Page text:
"We try and downplay freshmen here," an OSU aide says, "but there's really no way to do that in Clark's case." The 6'8", 225-pound Kellogg will start at forward, but don't be surprised if Coach Eldon Miller occasionally puts him in the backcourt, a la Magic Johnson. If so, Miller could then bring in another freshman, 6'10" Granville Waiters, whose high school team beat Kellogg's for the Ohio AAA championship last season. Also expected to make strong contributions are another freshman. Guard Larry Huggins, junior Guard Todd Penn and three-year letterman Jim Ellinghausen, a forward.

"The trick will be making all this talent work together," says Ransey. That, of course, is Miller's job, and he sure likes what he's seen at practices, which have been closed to the public "to eliminate all the distractions," he says.

"It's too early to tell about anyone's team, but we're pleased that others think so highly of ours," Miller deadpans. "We'll be good, but how good only time will tell. Talk makes no difference; sooner or later you have to go out and get it done—and that's what we'd like to do, go out and get it done."

Which is exactly what Ohio State will have to do. Besides a non-conference schedule that includes Virginia, Tennessee and Louisville, the Buckeyes' first three Big Ten games are against conference powers Indiana, Purdue and Iowa.

But Miller is not overly worried about the prospect of a rocky start in the conference. "Every team in the Big Ten will be good," he says. "You can't play favorites or worry about a particular game." Chances are Miller is right, and even if his Buckeyes are nipped for the Big Ten title, they are likely to get a rematch with the conference champ in Indianapolis.


From the gift shops on Franklin Street to the outback dorms of South Campus, bumper stickers are popular items in Chapel Hill, N.C. Smug provincialists prefer the one that reads: IF GOD ISN'T A TAR HEEL, THEN WHY IS THE SKY CAROLINA BLUE? Scorners of North Carolina's biggest rivals favor: WAKE IS FAKE, DUKE IS PUKE, BUT THE SCHOOL I HATE IS N.C. STATE. Recently a new sticker has been vying for space on car bumpers and bulletin boards. Its message: UNC is WORTHY OF A NCAA CHAMPIONSHIP. Never mind that an NCAA championship would read better; the meaning is what matters. Observers who know basketball believe that freshman James Worthy can join four starters from last year's ACC champions and make North Carolina No. 1 in the nation.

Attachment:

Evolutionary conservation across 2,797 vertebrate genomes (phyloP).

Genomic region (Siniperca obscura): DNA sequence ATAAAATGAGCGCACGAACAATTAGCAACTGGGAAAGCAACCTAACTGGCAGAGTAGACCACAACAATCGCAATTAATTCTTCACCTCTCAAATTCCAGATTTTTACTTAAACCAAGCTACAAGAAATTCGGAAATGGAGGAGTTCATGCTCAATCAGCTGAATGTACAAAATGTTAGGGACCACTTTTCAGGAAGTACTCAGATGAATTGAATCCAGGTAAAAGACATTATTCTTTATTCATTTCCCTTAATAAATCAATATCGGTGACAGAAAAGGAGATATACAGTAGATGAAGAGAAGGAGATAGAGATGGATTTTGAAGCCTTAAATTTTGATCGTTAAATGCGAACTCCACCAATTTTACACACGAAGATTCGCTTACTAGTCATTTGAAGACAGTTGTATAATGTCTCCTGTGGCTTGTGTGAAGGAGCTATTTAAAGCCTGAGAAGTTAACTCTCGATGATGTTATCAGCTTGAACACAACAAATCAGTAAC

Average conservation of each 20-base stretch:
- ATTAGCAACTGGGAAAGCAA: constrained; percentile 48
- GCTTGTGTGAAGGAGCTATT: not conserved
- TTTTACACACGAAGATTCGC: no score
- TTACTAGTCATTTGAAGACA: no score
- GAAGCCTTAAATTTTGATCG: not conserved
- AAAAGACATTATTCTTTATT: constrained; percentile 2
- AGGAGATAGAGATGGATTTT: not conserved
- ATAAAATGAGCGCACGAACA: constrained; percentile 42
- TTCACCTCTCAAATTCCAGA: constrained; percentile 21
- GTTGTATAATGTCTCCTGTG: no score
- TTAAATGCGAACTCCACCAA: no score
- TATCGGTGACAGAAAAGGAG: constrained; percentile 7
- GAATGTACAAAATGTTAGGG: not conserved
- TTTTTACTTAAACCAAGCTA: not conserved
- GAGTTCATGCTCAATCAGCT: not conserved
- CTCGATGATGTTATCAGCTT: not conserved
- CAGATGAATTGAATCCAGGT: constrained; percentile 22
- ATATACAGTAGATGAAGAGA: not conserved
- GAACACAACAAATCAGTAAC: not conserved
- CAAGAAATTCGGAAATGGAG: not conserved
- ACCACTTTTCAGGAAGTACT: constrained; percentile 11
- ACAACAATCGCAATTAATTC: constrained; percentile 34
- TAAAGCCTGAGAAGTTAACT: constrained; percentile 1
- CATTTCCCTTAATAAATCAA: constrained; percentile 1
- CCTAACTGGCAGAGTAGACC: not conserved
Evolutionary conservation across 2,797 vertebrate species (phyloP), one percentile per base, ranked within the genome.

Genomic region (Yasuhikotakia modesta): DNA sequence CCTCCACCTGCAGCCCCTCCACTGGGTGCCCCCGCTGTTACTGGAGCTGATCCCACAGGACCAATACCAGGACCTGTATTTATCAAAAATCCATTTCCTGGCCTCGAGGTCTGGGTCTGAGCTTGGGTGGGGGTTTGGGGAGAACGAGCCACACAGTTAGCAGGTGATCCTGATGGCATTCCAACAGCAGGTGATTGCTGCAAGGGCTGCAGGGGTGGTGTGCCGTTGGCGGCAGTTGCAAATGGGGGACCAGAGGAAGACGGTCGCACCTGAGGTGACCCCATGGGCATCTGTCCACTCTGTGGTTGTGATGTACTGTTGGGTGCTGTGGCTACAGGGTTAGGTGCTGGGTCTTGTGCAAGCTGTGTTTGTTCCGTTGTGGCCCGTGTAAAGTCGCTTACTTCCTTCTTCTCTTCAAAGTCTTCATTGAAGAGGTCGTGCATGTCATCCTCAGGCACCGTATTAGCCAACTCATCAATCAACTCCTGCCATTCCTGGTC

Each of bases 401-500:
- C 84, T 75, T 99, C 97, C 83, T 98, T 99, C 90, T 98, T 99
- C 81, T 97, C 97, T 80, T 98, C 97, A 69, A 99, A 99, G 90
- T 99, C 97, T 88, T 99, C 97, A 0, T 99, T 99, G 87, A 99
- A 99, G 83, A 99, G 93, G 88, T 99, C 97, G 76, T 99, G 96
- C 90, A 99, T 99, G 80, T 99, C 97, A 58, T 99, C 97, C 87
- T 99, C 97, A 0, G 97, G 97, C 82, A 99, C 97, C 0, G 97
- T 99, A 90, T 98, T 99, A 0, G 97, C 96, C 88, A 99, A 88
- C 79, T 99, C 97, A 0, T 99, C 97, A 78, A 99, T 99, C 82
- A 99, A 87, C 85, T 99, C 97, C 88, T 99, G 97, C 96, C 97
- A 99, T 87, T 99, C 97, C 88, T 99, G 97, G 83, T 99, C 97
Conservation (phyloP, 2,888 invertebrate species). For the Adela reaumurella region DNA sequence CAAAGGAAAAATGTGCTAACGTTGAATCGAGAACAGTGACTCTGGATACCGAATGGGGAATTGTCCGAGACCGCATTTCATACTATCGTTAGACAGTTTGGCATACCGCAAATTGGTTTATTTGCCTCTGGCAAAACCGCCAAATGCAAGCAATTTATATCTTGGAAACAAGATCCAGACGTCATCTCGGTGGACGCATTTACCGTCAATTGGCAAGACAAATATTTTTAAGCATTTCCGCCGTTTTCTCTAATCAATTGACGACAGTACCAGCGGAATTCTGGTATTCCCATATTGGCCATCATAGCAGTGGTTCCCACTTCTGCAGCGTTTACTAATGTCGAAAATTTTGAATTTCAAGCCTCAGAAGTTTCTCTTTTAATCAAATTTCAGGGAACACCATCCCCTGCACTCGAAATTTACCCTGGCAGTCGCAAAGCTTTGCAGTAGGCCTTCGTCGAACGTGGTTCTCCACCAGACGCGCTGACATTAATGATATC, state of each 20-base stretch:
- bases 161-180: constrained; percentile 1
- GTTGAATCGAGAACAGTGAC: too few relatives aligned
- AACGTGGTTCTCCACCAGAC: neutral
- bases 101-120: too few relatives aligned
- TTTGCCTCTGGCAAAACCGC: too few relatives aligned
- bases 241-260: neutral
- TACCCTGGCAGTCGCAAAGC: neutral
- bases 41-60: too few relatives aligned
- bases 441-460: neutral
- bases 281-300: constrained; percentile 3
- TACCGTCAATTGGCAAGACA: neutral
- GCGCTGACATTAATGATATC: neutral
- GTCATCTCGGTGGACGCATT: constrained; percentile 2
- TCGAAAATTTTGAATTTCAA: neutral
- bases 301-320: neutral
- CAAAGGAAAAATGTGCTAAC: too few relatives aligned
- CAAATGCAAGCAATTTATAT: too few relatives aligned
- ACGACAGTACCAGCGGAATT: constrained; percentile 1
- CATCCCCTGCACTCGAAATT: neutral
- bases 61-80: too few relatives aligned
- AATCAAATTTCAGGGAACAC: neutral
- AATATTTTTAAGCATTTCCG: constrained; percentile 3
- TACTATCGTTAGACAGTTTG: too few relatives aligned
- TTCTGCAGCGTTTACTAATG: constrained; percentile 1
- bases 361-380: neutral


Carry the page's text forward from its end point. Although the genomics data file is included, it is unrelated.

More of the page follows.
Ordinarily, a player must wait a while before he attains bumper-sticker status, but Worthy has made it before his first game. Indeed, he has done it even though he has yet to win a starting position. But that should not take too long because the 6'8" high school All-America from Gastonia, N.C. seems to have the inside scoring and rebounding skills the Tar Heels need. "Worthy has all the tools. He's ready to go," says senior Forward Mike O'Koren. "He fits in real well."

When Worthy showed up on campus he was not your typical freshman with a map in one hand and a guidebook in the other. He had already sipped water from the Old Well, heard the chimes of the Bell Tower and played on the hardwood of Carmichael Auditorium as a three-year veteran of Coach Dean Smith's summer basketball camp.

This does not mean, of course, that Worthy is exempt from chasing loose balls with the other freshmen or that he commands immediate seating at the newly opened Four Corners Restaurant. For that matter, Smith himself was turned away both the first and second times he tried, and he's the guy who invented the four corners offense.

Worthy can ease in gradually because the Tar Heels are loaded with experience. The only starter missing from last season's 23-6 team is defensive dynamo Dudley Bradley. O'Koren, an All-America, is the best player, and junior Swingman Al Wood, the leading scorer—17.8 points a game on 57% shooting—was an All-ACC first-team selection last spring. Senior Dave Colescott is on hand to run the offense, although he is being pressed in the backcourt by sophomore Jimmy Black. The center will probably be senior Rich Yonakor, who shared the position last season with Jeff Wolf and Pete Budko, who are still around, too. If that is not enough depth and talent, throw in last season's top reserve, senior John Virgil, and freshman Guard Jim Braddock. "I think we'll be very good." says Smith, who is never one to overstate his team's chances. "We're a legitimate contender for the NCAA championship."